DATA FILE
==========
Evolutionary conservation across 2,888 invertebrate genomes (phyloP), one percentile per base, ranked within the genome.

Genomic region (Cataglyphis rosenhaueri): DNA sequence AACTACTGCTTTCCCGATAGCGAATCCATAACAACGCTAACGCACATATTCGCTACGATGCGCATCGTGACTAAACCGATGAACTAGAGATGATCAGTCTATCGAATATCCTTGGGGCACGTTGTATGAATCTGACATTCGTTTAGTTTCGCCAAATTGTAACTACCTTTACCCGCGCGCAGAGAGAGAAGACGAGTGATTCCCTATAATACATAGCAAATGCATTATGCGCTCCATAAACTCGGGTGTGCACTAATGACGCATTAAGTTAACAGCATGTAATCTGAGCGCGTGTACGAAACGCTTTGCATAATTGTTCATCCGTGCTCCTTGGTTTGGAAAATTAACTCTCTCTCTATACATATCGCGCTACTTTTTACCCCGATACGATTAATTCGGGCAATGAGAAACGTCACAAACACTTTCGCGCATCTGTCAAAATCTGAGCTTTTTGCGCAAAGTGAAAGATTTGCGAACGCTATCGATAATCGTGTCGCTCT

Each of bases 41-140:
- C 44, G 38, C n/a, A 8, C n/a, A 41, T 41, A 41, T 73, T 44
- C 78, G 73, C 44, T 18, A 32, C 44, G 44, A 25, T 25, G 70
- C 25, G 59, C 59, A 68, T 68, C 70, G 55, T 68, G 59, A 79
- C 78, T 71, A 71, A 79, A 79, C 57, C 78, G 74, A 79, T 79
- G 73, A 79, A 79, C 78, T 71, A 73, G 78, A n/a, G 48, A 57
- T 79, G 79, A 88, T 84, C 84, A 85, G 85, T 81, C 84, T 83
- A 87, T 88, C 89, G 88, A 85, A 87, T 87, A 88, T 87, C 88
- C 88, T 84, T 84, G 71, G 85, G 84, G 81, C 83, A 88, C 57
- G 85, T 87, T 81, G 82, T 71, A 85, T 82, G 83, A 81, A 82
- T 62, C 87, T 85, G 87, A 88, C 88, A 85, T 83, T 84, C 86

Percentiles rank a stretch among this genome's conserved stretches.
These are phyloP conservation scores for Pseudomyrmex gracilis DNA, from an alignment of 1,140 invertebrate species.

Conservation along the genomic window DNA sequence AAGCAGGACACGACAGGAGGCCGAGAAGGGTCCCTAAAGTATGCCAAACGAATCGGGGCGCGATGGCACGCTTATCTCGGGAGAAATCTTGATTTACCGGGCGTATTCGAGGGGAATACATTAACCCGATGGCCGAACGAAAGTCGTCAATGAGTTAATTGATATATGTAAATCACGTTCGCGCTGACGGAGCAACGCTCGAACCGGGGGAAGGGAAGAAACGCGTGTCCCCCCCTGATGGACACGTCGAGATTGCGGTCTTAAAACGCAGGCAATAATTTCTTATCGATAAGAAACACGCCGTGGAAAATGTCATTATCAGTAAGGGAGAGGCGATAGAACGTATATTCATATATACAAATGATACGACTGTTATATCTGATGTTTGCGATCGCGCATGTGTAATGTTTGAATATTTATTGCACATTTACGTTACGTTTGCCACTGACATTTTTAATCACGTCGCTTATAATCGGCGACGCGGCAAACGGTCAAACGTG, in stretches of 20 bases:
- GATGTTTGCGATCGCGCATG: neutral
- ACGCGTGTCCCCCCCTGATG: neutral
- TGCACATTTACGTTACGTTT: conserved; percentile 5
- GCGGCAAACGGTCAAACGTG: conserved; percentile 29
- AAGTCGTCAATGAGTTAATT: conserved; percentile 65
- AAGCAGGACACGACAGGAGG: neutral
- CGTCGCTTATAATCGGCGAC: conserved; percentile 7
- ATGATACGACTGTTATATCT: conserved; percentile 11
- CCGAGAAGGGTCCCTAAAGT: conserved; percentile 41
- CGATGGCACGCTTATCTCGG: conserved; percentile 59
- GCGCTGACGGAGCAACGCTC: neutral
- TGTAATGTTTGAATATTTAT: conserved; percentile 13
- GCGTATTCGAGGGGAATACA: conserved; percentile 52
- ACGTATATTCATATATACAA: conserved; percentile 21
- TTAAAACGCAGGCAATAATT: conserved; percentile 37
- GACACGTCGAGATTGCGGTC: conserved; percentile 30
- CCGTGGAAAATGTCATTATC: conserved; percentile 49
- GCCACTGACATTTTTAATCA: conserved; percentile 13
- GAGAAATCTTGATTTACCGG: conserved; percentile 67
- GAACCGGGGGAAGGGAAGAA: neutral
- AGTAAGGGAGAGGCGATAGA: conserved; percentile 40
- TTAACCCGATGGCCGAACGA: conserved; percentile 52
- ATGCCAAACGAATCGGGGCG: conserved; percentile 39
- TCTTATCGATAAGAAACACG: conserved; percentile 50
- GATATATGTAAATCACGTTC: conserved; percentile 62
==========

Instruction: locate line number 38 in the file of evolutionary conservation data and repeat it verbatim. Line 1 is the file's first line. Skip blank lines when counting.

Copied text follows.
- TTAACCCGATGGCCGAACGA: conserved; percentile 52